Metacognition refers to knowledge about our own thoughts and feelings, as well as the cognitive regulation involved in directing a set of activities that will help control learning. Our lab focuses on how people use their metacognition to improve self-awareness and to guide their own learning and behavior.
The experiments conducted in the lab are computer-based cognition, memory, learning, or agency tests designed to empirically study people's abilities to make judgments of their own cognition. Broadly speaking, our lab is focused on exploring a theoretical perspective that proposes people are capable of honing in on their own 'Region of Proximal Learning', and also on the metacognition of agency and feelings of control.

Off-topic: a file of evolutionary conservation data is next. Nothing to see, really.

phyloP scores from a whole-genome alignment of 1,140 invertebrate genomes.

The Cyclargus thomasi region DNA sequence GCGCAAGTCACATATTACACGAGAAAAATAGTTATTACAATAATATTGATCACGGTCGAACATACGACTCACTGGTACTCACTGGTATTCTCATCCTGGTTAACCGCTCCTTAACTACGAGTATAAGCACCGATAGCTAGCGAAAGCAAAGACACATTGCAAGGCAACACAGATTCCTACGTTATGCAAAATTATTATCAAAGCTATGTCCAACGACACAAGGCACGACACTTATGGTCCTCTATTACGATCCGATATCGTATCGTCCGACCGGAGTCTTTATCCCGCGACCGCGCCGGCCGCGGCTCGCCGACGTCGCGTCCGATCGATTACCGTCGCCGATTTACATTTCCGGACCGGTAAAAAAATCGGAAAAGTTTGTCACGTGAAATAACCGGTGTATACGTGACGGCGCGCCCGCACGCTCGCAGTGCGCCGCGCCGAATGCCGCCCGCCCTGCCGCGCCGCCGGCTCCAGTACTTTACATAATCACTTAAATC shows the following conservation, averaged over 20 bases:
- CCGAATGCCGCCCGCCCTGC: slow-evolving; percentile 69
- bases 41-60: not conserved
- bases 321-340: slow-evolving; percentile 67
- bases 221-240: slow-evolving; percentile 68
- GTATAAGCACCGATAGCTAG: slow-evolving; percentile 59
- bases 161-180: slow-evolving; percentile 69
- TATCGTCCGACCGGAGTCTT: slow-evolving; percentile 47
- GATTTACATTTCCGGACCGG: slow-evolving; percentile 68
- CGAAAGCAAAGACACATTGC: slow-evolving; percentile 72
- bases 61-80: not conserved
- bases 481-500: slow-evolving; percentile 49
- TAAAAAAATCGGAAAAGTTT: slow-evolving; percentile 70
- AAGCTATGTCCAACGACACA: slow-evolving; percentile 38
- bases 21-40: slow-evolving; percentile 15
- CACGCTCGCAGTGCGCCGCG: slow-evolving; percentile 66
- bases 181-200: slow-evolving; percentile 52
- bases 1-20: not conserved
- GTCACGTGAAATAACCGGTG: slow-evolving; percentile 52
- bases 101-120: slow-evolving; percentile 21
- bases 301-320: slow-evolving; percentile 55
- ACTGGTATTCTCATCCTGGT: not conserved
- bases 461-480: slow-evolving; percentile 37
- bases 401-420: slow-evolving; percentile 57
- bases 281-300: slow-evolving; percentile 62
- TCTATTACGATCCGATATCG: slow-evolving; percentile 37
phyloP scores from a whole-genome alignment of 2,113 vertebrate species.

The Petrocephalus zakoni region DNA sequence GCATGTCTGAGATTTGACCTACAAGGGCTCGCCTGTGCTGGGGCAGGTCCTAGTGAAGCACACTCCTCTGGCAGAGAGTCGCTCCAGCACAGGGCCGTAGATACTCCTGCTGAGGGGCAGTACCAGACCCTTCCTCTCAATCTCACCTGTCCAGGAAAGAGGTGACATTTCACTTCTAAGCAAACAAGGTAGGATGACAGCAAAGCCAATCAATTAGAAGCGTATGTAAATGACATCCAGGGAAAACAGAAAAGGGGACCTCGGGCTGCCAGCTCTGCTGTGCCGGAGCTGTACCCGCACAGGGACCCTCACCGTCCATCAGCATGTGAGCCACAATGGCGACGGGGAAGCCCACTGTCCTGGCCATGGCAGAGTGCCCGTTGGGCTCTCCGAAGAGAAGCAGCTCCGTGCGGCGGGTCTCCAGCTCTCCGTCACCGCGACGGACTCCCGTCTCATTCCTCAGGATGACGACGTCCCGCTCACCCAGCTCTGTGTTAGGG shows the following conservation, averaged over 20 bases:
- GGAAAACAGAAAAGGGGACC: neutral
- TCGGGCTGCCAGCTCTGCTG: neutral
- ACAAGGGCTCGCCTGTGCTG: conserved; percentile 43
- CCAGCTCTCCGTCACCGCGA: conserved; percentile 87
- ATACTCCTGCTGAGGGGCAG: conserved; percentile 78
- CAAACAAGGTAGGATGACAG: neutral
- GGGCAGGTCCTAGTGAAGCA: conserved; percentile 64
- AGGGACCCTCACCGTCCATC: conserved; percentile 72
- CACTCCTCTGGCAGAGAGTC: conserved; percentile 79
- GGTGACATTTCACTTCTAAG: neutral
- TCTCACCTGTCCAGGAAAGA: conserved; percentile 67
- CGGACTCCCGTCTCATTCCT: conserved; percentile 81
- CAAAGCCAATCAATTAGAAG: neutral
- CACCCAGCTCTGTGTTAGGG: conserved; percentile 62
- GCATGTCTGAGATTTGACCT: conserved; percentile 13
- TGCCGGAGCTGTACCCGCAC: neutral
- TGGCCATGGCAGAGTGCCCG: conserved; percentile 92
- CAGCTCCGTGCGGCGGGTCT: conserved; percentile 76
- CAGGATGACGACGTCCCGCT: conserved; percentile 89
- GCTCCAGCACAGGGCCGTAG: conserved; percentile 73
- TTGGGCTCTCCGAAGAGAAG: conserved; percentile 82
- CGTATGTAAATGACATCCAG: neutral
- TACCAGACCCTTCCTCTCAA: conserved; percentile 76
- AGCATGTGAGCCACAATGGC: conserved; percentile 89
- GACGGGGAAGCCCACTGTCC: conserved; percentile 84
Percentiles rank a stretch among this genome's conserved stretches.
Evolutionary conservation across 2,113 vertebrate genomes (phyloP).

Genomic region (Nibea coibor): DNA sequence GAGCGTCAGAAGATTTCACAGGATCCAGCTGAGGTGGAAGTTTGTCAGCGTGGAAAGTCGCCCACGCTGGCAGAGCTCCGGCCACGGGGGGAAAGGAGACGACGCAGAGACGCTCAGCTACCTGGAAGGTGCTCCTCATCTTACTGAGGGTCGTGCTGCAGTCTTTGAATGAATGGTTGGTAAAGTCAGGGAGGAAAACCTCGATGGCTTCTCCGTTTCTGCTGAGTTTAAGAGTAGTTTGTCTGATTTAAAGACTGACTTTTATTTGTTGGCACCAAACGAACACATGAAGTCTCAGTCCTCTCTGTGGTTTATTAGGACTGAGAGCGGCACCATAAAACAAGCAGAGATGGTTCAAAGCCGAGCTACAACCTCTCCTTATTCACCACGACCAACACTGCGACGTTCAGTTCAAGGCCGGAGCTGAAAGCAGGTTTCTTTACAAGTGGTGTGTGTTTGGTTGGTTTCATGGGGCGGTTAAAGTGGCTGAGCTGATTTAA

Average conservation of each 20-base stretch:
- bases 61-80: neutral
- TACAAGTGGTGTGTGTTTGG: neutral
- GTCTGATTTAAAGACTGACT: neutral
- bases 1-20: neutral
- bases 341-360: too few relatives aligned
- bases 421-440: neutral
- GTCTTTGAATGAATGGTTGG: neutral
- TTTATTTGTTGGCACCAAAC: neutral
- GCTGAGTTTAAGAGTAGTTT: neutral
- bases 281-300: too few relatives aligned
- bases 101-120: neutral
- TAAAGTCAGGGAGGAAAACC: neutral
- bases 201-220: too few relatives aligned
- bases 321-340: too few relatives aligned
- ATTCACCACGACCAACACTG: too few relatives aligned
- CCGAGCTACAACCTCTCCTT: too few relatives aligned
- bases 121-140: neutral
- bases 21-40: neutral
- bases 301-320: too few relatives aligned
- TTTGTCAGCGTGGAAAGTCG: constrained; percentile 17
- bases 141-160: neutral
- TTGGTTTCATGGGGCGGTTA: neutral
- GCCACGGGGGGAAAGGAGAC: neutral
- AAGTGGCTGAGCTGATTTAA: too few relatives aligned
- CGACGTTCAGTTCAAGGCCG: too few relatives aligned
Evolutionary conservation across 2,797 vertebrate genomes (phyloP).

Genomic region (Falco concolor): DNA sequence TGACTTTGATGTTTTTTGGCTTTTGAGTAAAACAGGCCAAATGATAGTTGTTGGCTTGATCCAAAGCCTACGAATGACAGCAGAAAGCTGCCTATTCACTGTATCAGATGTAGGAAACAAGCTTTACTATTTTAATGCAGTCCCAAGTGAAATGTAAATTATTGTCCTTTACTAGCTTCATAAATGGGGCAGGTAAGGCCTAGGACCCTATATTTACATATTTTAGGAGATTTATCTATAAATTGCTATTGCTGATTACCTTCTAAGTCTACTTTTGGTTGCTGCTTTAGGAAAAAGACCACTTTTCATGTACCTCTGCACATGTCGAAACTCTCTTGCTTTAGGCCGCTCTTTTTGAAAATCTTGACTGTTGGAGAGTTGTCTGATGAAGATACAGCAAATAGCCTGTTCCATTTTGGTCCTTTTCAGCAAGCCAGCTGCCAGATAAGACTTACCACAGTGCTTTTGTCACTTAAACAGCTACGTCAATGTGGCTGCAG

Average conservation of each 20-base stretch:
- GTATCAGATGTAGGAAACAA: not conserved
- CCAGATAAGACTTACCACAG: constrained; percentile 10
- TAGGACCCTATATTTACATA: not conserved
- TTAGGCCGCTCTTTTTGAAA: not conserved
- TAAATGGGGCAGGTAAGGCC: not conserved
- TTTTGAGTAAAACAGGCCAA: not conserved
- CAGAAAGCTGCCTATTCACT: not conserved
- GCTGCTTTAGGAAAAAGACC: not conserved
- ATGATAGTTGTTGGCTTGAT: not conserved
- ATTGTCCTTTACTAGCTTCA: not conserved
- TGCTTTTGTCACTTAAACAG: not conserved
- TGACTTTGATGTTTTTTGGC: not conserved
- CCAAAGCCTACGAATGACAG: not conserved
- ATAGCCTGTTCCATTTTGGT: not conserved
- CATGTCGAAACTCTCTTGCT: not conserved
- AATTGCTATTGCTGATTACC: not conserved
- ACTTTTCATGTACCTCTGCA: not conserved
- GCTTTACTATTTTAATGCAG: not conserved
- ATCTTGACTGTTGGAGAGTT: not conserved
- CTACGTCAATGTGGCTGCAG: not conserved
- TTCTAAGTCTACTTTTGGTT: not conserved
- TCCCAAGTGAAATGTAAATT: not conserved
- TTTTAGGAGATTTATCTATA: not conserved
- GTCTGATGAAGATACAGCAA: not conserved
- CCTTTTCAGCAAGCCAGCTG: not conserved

We currently have three ongoing streams of research:
- These experiments look at whether we can apply proven cognitive psychological methods, namely, a learning from errors approach, to improve math performance on the Grade 8 Regent's Exam.
- The metacognition of agency. This stream of research investigates how we know we are in control of our own actions in the world and our feelings of being in control. More specifically, this might involve looking at whether people prefer to be in control, even at the cost of performance or reward.
- Mind wandering and learning. Finally, we are also interested in investigating the conditions under which a person mind wanders and how we might be able to reduce a person's mind wandering to boost learning and memory.
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